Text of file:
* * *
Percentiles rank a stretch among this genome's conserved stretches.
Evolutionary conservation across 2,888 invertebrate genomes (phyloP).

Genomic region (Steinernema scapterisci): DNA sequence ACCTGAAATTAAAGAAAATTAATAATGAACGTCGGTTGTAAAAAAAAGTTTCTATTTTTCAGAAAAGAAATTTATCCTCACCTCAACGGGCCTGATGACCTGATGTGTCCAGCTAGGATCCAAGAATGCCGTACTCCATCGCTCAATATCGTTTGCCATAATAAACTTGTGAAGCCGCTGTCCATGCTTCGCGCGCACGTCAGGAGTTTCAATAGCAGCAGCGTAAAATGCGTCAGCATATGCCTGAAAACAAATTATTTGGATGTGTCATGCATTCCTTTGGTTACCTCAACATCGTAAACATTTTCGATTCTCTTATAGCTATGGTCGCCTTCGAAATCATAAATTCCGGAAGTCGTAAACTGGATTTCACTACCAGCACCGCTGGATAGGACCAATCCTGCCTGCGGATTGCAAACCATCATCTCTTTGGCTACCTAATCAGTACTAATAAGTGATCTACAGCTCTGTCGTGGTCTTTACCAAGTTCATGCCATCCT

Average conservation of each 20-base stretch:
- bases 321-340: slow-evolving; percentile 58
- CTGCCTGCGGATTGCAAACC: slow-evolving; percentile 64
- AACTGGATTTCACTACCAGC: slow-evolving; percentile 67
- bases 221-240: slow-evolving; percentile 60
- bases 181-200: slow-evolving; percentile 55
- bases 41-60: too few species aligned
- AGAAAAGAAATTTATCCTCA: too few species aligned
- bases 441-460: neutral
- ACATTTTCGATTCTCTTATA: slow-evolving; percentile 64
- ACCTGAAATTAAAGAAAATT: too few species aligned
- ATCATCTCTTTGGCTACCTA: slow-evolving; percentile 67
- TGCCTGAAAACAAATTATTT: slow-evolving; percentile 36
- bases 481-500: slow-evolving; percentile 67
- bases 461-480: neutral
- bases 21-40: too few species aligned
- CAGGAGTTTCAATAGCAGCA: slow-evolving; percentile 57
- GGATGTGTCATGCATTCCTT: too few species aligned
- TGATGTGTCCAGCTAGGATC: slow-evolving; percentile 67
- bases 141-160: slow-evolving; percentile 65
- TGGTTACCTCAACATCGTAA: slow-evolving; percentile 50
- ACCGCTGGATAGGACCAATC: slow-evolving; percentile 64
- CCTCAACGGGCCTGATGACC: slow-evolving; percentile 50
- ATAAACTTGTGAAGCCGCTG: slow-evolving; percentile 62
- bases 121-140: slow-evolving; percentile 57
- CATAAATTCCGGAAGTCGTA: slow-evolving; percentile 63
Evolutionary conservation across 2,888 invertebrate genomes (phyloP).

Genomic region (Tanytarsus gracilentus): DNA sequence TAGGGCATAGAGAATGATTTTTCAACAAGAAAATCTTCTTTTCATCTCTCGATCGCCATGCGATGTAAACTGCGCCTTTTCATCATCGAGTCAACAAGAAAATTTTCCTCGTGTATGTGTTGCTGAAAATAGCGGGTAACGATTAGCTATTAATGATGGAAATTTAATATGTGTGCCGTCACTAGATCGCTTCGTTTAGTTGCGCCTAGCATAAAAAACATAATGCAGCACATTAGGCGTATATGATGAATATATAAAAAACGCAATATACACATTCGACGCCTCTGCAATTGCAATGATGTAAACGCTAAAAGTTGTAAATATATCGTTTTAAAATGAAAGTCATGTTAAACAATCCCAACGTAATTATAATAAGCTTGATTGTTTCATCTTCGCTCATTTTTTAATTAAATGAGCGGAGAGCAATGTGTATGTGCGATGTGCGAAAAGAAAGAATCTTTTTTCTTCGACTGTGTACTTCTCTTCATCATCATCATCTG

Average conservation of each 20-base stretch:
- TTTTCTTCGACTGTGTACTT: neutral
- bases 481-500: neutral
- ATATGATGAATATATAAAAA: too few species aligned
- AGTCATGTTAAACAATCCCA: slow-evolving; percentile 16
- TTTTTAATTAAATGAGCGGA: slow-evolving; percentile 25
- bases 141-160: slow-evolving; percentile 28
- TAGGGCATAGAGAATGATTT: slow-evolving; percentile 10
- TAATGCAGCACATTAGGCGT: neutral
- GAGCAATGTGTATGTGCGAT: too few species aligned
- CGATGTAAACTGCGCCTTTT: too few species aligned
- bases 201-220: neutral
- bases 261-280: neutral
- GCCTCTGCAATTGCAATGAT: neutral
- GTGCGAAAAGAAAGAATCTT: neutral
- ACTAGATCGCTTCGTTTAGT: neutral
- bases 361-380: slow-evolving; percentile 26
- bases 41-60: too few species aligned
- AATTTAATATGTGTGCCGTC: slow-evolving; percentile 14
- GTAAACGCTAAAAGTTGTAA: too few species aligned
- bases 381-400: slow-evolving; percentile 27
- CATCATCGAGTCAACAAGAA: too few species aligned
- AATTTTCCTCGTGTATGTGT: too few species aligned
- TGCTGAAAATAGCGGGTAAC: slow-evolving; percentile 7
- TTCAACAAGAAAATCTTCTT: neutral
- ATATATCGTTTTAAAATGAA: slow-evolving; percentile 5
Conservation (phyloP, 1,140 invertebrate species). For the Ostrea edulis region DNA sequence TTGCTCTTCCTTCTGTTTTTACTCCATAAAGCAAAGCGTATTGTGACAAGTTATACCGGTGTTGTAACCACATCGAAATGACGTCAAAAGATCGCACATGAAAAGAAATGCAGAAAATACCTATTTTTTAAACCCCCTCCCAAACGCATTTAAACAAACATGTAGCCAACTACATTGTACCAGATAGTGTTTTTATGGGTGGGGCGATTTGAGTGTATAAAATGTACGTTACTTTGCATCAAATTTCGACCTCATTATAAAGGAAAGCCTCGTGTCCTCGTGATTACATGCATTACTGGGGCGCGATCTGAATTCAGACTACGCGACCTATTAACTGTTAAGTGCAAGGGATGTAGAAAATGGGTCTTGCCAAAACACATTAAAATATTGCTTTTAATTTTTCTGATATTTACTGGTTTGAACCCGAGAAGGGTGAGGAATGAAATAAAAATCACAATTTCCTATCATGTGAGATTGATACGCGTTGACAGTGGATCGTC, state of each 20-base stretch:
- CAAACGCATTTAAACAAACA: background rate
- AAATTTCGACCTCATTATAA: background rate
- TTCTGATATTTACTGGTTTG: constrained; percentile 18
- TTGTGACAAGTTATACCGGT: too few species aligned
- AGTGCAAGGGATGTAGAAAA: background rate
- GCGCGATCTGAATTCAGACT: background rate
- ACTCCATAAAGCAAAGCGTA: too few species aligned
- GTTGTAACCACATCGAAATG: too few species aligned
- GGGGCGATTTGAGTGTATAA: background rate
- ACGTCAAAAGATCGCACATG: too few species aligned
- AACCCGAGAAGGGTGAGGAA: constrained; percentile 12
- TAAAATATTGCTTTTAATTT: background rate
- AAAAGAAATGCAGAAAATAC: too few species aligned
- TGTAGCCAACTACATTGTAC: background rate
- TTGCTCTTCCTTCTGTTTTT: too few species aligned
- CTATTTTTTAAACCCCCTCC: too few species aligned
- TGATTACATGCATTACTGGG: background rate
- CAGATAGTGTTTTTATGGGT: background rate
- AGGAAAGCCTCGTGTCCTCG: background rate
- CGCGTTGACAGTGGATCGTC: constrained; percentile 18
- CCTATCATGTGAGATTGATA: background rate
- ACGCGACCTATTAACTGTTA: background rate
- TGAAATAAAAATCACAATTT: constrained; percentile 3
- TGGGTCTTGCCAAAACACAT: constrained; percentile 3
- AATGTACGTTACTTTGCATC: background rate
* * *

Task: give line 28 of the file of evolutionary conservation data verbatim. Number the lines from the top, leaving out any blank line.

- bases 121-140: slow-evolving; percentile 57